Review: Julius Caesar

There are just so many quotable lines in Julius Caesar. For a play that’s done relatively infrequently, it’s really remarkable how fast and thick the memorable moments come: “The fault, dear Brutus, is not in our stars, but in ourselves,” “Cowards die many times before their deaths, the valiant never taste of death but once,” “Friends, Romans, Countrymen, lend me your ears,” “Et tu, Brute?” and so many more. And it can be hard to stay focused on a play, and what the actor is actually doing in the moment, when the lines keep setting off little pings of recognition in the back of your head. 

But the Globe’s current production goes a long way towards making one forget all that. Of course you’re never really going to stop thinking that “the noblest Roman of them all” sounds really familiar, but Dominic Dromgoole’s dynamic, continually engaging production, and especially its charismatic central performances, will at least keep you from thinking about it for too long. 

At the center of it all is Tom McKay’s Brutus, a sensitive and thoughtful Roman senator who has come to the painful realization that his close friend and political ally, Julius Caesar, has just gotten a bit too powerful. His Brutus strikes all the right notes: compelling, compassionate, outwardly stoic but deeply feeling, and just a little too good for the sordid world he’s living in. 

The two primary champions of the grimy politics and utilitarianism that Brutus can barely conceive, much less embrace, are Cassius and Mark Antony. Anthony Howell’s Cassius is fierce and proud, and plainly unskilled at masking his thoughts in the way that success in politics demands. He is more than eager, though, to goad Brutus into spearheading a movement he knows he himself cannot lead. At the other pole is Mark Antony, charmingly played by Luke Thompson, who embraces the grinning irreverence that causes Brutus and the other conspirators (with Cassius the notable and vocal exception) to dismiss Mark Antony out of hand. But as soon as he has the opportunity to seize some power of his own, Thompson masterfully flips the switch to swelling rage and genuine sorrow… though not so genuine that he’s unable or unwilling to deploy his tears for strategic political use. 

Antony can hide anything– Brutus and Cassius, nothing. Though their final clash is on the battlefield, in the world of politics, it seems clear who is destined to succeed. 

The man himself is played by George Irving, whose occasionally comic pomposity falls away in tantalizing flashes of humanity with his wife, with Antony, and of course in his final moments. The conspirators don’t necessarily seem wrong to suspect this Caesar of harboring delusions of godhood, but the brutality of his murder (and, indeed, of all the violence in the show) robs the republicans of any moral high ground they may have had. 

Julius Caesar is the longest of the Globe’s currently running shows, but the pace and energy never flag. Every scene feels essential in a way that Caesar’s somewhat episodic interludes, especially in the second act, sometimes do not. Worthy of mention are the murder of William Mannering’s Cinna the poet, which prompted actual screams from the audience; Joe Jameson as Octavius Caesar, whose undisguised disdain nicely foreshadows the future breakdown of his and Antony’s alliance; Christopher Logan’s Casca revealing that he only plays the fool; and Dromgoole’s haunting use of music and three Fate-like women (who of whom also play Portia and Calphurnia) who appear to herald important deaths.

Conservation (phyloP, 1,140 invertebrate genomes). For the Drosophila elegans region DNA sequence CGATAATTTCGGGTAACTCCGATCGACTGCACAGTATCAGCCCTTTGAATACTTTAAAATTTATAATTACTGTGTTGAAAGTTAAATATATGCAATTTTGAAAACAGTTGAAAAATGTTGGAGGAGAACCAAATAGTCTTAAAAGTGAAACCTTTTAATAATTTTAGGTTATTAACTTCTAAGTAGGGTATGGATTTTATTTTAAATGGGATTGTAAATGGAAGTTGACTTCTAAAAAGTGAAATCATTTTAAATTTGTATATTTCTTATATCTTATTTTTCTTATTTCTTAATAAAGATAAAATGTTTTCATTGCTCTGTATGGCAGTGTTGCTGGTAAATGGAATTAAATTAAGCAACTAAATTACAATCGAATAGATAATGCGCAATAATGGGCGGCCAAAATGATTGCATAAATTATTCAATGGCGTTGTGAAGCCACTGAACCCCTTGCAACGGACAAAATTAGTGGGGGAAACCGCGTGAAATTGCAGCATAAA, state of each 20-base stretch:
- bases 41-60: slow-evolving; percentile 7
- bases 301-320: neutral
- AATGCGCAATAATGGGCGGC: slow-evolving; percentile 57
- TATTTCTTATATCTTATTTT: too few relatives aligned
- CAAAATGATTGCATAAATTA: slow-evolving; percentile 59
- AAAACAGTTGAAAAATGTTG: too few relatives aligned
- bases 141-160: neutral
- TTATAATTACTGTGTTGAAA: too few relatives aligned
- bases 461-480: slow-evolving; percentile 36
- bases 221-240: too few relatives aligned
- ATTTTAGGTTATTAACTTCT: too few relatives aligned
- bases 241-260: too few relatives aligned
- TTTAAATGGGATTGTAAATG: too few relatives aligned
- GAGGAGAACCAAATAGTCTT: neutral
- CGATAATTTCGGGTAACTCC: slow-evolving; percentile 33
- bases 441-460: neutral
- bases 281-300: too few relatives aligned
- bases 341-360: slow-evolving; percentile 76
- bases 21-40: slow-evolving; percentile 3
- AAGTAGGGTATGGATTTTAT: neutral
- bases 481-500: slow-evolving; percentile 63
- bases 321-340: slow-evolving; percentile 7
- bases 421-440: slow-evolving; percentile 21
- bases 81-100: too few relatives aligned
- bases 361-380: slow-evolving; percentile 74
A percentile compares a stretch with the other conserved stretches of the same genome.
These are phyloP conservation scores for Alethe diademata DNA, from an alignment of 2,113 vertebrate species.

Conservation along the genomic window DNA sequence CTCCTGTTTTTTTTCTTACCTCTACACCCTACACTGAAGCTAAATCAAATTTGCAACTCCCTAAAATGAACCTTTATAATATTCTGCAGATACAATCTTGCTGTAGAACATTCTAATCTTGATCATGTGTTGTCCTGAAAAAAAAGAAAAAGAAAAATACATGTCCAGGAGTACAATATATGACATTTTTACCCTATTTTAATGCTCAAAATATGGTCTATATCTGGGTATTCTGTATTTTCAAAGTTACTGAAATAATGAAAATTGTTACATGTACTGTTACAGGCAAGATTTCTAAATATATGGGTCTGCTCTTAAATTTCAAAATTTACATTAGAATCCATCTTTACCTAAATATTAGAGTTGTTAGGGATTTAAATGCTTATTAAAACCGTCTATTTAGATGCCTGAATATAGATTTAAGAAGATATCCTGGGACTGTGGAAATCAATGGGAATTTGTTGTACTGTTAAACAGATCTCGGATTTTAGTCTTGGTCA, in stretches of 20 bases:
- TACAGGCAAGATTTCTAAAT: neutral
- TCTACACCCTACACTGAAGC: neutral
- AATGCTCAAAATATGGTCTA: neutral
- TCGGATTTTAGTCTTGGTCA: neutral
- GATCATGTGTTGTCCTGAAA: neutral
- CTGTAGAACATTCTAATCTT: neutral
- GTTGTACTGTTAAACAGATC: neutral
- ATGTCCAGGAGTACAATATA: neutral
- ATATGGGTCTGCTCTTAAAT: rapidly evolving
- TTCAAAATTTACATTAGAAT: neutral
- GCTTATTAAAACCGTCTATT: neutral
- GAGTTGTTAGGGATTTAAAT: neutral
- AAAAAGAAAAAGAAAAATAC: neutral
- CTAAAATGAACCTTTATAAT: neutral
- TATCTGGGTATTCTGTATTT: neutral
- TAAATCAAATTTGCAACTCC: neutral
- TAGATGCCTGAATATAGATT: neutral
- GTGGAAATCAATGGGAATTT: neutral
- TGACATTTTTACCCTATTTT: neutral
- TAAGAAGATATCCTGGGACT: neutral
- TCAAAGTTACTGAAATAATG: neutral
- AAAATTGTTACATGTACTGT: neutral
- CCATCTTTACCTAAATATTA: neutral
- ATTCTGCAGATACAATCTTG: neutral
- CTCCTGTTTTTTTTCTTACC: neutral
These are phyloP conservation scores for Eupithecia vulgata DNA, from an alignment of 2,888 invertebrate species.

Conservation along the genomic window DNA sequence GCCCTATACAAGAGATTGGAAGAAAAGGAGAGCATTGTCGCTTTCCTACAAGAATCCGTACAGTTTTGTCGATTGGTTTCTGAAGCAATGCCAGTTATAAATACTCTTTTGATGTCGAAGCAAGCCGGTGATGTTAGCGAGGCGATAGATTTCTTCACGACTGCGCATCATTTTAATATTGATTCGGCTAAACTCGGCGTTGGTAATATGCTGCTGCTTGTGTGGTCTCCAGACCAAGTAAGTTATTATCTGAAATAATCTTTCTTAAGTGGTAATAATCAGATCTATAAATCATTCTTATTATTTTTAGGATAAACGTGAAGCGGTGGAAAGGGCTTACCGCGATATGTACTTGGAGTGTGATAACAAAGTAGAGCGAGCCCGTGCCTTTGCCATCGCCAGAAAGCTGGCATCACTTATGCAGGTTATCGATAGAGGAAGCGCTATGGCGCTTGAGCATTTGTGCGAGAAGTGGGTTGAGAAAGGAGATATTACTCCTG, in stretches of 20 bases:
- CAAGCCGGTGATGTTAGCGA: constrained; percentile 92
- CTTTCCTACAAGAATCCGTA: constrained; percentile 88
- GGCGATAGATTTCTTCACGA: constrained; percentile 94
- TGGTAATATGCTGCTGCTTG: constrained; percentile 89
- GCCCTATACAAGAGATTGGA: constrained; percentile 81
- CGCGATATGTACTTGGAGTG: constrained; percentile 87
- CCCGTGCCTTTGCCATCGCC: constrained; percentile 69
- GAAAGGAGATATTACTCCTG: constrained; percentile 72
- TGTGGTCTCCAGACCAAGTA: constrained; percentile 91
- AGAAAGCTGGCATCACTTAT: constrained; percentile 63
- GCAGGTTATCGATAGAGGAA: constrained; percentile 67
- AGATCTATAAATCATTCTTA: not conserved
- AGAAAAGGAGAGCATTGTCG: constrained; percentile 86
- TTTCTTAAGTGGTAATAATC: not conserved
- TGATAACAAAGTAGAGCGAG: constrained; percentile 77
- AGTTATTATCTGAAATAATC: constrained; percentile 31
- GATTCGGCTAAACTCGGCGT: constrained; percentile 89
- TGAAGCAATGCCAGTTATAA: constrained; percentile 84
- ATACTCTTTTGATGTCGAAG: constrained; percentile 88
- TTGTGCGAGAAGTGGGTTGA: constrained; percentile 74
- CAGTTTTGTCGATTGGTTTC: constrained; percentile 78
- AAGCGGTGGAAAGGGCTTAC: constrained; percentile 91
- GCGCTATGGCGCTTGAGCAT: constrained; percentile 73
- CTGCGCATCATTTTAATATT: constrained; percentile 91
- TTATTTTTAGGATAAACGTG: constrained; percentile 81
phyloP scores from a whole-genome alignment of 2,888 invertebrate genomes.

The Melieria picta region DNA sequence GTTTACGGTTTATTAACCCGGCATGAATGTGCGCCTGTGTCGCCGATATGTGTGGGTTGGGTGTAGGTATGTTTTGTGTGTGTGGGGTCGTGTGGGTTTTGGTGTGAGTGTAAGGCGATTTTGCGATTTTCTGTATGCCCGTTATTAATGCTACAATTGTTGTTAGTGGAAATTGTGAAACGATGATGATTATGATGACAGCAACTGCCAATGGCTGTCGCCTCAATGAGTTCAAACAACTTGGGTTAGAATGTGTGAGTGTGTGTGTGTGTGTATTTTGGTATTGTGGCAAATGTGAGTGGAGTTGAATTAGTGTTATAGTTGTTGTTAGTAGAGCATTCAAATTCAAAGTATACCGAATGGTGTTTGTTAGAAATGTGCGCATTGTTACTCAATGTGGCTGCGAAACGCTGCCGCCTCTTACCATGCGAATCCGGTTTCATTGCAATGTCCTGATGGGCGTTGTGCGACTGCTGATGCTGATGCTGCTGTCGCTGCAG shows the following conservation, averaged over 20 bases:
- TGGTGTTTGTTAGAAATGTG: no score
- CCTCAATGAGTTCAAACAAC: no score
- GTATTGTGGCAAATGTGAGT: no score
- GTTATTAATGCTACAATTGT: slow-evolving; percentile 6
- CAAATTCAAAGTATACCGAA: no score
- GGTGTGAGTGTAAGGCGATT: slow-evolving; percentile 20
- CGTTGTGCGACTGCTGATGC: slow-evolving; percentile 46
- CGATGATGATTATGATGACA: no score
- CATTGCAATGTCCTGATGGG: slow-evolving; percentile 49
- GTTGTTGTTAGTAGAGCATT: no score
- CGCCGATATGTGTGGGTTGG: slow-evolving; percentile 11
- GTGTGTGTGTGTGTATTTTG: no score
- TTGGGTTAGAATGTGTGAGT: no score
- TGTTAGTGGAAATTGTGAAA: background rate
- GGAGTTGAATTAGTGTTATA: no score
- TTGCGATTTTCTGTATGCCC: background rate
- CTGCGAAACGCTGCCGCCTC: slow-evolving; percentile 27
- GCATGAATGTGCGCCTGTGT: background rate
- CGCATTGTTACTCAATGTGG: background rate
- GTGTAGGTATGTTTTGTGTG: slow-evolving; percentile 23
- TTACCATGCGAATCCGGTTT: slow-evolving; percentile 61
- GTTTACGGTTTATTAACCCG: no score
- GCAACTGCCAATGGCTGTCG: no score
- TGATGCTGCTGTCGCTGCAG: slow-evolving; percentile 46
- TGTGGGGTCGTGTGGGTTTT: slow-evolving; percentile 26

Dromgoole and the cast keep a constant eye on their interactions with the audience, with adds an essential current of energy to a play that is so much about the characters’ relationships with the people of Rome. The groundlings especially are perfectly placed to join in the Lupercal celebrations of the first scene, to become Antony and Brutus’s wavering crowds. It is this electric connection that helps to keep the play so exciting, and generates a feeling of intimate, personal involvement with the events onstage. 

In general, Dromgoole makes perfect use of the unique space on offer, not only with the way the actors engage the audience and often move through them, but in quick and seamless transitions that keep the scenes in constant motion. He veers seamlessly between realistic violence and impressionistic music (composed by Claire van Kampen) and battle scenes. 

I’ve complained before, and heard it said, that Julius Caesar is a broken-backed play: everything cool happens in the first three acts, and the last two feel extraneous. Not here. James Shapiro writes in A Year In the Life of Shakespeare: 1599 how the civil strife of acts 4 and 5 would have seemed, to an Elizabethan audience, a natural and necessary extension of the assassination of act 3, whereas a modern audience member or reader is perhaps more inclined to see an assassination as one event and the war as another. Dromgoole and his excellent cast pull taut emotional lines through the play, and the relationship between Brutus and Cassius becomes the spine around which everything else coalesces. The play could not possibly feel complete without following these two to the bitter end. 

As a wanna-be scholar, I know I’m supposed to be skeptical of claims of Shakespeare’s timelessness. But there is something that feels terribly contemporary about the questions of love, friendship, and politics swimming around in this very exciting, very refreshing production. 

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